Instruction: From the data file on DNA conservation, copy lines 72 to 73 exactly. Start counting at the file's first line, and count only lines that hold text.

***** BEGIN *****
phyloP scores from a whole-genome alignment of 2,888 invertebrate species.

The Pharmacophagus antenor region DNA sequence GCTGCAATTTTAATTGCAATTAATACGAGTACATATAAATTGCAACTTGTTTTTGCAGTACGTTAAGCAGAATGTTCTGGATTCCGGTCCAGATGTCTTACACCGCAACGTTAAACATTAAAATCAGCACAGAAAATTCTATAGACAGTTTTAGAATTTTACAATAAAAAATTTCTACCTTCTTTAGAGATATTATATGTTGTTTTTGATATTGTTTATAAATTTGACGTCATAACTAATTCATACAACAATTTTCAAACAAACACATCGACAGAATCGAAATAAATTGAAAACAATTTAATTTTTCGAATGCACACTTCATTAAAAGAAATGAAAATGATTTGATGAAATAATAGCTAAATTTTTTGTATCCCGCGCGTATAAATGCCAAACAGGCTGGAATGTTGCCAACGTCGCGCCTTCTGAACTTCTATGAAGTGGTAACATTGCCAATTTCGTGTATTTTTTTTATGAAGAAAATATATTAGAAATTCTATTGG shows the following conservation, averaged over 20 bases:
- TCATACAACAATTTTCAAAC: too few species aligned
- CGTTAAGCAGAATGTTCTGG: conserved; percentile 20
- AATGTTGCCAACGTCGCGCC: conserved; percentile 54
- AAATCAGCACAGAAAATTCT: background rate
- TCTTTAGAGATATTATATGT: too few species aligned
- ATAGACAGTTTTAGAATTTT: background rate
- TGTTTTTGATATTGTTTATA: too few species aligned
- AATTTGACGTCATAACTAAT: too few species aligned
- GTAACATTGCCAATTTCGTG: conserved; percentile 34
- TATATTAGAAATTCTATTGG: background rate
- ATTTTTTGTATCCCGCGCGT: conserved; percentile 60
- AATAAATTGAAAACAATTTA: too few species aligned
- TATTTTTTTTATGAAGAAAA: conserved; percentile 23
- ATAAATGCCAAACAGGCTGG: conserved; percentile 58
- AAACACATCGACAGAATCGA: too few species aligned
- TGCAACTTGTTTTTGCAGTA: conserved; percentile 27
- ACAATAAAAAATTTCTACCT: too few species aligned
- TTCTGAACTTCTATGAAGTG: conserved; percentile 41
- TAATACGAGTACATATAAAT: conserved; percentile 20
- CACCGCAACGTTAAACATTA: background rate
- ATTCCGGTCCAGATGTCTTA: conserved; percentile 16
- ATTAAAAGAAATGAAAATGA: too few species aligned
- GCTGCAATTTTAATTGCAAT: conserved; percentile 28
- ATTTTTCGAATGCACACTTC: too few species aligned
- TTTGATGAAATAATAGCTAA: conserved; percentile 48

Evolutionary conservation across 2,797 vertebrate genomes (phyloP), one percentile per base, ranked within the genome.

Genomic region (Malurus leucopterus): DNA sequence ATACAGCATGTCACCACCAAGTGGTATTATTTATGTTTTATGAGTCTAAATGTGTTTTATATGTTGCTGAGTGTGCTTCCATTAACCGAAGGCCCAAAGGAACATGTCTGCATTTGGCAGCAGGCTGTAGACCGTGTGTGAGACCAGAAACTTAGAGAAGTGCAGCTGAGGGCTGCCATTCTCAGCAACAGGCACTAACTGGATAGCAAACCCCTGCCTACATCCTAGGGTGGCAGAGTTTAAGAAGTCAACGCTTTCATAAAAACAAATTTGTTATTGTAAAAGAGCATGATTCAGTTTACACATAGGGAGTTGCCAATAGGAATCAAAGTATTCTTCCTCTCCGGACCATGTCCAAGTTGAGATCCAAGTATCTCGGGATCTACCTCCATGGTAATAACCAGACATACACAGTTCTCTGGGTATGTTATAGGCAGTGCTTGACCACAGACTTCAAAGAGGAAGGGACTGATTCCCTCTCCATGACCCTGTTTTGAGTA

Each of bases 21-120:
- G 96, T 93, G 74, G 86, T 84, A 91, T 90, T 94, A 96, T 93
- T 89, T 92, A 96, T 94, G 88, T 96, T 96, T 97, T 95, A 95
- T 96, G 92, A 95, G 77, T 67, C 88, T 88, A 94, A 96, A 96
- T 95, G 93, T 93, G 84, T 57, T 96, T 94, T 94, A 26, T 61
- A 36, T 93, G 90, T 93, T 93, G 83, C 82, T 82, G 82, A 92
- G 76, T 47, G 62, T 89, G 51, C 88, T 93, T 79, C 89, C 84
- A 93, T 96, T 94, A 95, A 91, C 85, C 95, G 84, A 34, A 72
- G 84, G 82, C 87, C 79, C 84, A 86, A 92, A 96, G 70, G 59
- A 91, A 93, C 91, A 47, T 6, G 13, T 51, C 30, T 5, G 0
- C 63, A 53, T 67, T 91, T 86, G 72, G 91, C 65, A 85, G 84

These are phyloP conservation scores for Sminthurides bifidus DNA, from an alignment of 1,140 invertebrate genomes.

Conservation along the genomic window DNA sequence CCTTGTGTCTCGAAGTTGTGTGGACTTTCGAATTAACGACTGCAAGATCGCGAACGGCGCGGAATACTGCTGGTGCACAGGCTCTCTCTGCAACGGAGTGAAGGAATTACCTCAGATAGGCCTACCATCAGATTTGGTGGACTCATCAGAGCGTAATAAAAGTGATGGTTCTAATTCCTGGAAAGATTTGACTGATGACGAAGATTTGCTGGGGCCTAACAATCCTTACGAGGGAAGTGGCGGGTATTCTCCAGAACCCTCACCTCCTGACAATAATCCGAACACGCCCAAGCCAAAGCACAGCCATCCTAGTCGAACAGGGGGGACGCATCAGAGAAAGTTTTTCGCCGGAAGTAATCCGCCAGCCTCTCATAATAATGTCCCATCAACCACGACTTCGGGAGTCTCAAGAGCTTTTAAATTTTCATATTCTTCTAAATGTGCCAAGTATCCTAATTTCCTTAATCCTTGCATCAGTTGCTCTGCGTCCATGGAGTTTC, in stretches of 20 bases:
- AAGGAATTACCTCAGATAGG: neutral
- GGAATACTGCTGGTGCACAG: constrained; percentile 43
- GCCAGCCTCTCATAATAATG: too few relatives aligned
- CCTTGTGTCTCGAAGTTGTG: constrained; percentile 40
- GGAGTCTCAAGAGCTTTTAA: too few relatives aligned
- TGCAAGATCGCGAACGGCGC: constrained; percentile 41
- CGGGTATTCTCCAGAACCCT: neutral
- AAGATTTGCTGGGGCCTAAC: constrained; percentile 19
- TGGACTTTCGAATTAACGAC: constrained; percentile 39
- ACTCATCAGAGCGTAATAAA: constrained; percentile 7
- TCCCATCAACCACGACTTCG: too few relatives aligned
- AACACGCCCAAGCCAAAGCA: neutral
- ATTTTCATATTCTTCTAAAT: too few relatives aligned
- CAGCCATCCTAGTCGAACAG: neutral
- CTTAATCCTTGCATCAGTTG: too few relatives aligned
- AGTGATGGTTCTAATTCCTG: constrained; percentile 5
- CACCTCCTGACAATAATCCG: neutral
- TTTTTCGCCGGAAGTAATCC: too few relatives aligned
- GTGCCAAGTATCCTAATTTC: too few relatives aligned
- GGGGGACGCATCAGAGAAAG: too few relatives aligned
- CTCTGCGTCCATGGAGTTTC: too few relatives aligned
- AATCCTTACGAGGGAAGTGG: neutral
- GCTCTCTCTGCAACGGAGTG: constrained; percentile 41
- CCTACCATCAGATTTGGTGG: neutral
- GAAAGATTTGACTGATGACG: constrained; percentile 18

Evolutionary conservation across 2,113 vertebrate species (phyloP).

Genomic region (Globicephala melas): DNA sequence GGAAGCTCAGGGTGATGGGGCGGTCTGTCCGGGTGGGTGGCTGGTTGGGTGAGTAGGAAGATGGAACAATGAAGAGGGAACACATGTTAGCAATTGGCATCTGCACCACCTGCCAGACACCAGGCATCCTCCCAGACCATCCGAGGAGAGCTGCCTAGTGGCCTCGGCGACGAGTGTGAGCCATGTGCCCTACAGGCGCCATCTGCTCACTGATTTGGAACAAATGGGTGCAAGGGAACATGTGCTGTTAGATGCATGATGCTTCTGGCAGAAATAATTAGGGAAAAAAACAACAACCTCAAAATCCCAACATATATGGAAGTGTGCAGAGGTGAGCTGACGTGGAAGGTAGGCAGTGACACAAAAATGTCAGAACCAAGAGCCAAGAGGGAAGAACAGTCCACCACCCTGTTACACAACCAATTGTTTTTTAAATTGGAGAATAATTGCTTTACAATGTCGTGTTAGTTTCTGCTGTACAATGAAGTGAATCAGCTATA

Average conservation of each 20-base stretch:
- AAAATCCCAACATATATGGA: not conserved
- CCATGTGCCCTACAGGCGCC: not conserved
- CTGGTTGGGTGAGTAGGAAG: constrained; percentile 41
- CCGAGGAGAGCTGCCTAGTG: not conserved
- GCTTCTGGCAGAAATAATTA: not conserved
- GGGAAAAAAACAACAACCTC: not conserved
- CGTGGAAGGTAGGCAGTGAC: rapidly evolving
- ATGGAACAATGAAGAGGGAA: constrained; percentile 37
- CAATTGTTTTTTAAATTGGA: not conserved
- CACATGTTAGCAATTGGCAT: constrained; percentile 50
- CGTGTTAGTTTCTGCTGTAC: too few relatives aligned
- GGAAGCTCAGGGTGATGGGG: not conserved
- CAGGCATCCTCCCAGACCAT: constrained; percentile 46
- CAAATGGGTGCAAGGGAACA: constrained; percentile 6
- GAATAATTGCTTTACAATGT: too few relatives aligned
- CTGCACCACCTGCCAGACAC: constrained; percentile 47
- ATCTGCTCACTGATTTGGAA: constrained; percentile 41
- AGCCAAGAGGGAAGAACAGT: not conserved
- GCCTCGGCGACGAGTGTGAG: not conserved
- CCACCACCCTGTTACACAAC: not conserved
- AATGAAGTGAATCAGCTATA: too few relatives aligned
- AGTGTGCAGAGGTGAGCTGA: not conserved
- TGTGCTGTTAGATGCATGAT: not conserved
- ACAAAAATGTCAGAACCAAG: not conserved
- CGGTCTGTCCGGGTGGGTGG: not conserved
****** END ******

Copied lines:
- CCATGTGCCCTACAGGCGCC: not conserved
- CTGGTTGGGTGAGTAGGAAG: constrained; percentile 41